Beer and Health: Why Does Wine Get All the Attention?

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Julia Herz, Brewers Association Craft Beer Program Director, recently published an article in the September/October 2014 issue of The New Brewer arming brewers with knowledge on how to speak to the health benefits of beer.

Attention Brewery Members: The TTB does not allow the statement of health claims on labels or in marketing materials, whereas non-alcoholic beverages can make claims. That leaves alcohol beverages limited to what the media covers and the knowledge of the brewing community at large.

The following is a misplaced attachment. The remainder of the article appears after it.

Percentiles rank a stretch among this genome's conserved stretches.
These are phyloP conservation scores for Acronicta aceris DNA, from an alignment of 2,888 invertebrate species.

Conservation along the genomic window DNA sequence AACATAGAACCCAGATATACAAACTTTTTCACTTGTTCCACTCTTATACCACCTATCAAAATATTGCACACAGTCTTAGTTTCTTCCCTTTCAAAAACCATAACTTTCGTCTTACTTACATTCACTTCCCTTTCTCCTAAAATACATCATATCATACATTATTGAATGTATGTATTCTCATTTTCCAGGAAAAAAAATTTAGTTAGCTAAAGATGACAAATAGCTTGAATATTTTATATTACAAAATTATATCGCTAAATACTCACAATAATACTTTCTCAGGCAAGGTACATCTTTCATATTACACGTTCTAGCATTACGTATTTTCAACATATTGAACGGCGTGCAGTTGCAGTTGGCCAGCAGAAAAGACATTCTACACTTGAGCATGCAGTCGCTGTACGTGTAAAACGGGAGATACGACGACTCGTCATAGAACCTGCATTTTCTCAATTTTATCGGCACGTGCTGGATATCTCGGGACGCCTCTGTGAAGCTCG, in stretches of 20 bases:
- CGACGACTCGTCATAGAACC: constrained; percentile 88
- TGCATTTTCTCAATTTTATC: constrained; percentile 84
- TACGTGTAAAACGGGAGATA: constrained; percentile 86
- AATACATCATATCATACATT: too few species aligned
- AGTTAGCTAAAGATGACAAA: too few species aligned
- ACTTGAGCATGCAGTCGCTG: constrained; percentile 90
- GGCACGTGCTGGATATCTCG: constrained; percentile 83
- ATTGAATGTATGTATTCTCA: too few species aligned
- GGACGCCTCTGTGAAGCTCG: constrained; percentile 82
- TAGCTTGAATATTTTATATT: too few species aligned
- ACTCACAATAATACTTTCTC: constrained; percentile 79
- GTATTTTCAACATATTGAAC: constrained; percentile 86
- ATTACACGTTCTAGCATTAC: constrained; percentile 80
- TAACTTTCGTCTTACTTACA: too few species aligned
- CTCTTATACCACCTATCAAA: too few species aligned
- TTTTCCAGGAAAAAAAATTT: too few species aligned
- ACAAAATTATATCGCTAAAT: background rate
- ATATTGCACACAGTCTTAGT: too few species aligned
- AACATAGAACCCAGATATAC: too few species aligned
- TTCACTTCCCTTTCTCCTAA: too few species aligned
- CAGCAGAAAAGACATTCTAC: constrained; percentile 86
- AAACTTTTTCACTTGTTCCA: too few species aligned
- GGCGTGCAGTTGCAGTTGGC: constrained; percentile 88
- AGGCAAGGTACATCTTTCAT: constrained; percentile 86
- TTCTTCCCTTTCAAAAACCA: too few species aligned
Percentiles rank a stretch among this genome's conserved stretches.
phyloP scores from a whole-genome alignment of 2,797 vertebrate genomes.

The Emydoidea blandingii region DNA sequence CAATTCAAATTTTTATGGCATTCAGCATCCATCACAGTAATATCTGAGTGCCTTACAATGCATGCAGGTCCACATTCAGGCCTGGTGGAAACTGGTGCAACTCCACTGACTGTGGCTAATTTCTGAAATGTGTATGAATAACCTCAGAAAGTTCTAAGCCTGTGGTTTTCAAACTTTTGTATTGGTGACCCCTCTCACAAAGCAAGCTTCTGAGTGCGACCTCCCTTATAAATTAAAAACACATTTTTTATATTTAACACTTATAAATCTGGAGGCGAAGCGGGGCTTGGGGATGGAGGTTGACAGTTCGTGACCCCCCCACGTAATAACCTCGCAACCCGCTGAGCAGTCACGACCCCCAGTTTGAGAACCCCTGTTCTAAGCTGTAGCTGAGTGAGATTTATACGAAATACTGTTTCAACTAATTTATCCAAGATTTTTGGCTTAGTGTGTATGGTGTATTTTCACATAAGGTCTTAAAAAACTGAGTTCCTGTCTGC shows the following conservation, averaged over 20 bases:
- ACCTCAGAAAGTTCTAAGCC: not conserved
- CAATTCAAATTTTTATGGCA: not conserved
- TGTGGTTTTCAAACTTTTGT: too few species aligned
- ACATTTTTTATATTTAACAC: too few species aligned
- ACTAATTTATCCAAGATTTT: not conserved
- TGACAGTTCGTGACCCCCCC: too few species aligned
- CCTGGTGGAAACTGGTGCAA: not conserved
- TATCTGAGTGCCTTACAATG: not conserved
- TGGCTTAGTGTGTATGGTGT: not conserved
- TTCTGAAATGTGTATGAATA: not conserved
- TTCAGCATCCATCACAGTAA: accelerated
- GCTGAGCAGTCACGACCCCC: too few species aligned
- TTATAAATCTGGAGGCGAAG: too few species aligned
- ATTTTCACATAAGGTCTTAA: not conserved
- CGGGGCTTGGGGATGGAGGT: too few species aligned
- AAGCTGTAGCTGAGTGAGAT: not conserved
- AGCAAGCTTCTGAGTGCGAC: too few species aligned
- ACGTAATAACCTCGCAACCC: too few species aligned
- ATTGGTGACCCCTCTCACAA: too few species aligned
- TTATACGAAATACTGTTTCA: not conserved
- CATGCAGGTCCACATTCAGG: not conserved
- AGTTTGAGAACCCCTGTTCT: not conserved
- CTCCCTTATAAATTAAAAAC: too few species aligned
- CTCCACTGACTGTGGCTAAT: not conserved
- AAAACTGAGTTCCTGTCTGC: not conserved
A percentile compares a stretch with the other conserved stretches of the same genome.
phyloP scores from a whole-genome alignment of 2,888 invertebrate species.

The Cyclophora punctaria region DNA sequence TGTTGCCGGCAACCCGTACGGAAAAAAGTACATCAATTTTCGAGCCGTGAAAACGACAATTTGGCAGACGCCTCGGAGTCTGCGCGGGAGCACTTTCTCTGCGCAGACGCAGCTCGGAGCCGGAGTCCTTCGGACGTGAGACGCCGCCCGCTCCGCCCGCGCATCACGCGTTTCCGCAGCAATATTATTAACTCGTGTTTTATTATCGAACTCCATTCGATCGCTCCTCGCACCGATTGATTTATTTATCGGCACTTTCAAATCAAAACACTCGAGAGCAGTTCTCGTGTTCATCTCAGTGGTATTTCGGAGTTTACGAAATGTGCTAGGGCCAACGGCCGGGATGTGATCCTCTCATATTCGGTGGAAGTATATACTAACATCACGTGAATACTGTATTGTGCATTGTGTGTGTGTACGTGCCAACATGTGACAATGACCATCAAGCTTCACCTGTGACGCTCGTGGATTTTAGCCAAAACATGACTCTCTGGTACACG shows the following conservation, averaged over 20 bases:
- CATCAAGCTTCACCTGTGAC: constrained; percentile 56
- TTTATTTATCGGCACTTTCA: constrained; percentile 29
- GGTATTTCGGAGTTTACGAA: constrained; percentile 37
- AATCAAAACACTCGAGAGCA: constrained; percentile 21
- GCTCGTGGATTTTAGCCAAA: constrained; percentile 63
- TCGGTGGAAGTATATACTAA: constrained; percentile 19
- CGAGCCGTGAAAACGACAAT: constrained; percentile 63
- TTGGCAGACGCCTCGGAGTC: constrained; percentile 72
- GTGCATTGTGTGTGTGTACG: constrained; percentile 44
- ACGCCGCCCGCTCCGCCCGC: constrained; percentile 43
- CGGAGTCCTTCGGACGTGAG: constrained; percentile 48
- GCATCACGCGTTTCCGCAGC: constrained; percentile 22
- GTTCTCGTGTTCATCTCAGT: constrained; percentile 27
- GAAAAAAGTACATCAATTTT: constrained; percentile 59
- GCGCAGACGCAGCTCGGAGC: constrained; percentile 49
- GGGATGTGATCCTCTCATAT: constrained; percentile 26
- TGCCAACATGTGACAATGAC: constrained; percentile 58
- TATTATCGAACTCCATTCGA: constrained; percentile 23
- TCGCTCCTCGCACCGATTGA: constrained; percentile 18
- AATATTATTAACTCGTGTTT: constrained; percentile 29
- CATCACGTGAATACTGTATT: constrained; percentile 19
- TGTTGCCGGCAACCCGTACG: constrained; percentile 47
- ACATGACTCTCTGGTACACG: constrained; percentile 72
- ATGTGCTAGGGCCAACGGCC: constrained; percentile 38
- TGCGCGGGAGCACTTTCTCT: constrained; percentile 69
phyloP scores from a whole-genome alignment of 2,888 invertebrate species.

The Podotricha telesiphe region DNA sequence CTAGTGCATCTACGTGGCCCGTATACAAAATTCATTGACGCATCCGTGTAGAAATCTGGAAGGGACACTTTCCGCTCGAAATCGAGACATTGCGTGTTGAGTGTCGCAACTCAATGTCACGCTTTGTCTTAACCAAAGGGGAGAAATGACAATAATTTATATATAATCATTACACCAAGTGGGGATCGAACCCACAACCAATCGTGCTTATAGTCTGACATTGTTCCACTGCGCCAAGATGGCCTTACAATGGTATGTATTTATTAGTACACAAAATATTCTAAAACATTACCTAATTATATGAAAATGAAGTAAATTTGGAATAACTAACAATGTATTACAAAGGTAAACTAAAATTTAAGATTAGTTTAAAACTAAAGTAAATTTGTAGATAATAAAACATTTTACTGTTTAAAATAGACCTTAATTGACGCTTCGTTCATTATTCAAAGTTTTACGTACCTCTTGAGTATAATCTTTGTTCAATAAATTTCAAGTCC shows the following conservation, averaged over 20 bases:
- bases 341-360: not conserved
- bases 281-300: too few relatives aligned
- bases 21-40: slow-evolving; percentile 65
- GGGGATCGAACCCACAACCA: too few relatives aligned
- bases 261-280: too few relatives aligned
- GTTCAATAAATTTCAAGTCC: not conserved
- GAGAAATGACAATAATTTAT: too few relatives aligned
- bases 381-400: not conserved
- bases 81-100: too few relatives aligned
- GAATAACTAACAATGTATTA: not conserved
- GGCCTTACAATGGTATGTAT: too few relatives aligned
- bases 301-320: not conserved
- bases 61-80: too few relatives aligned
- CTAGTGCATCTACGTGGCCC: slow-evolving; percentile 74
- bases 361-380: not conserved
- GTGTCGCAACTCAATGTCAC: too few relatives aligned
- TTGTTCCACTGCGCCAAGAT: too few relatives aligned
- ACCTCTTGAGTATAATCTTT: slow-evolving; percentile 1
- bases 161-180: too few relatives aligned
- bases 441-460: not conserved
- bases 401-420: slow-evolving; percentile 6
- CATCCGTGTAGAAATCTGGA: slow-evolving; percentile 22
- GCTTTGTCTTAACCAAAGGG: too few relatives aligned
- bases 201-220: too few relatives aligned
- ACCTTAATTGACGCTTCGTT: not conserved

Beer and Health Is an Important Topic

A recent study from Mintel research made me wonder why beer does not get noted for its positive health attributes more often, and why wine is the de facto healthy fermented alcoholic beverage in the mainstream consciousness.

More beer is sold in the U.S. than wine and spirits.

The health benefits of beer is an important topic—especially with an evolving beer category—and a relevant one since more beer is sold in the U.S. than wine and spirits. To start with, beer is fat-free, as are wine and spirits. A serving of beer, depending on the style, is lower in alcohol than wine and spirits. Does that make beer more healthy than wine? Digging a little deeper into the debate, it seems to be about calories, too.

According to the Mintel research, “…20% of Americans say they are cutting back on domestic beer consumption because it has too many calories and 15% believe it to be unhealthy.”1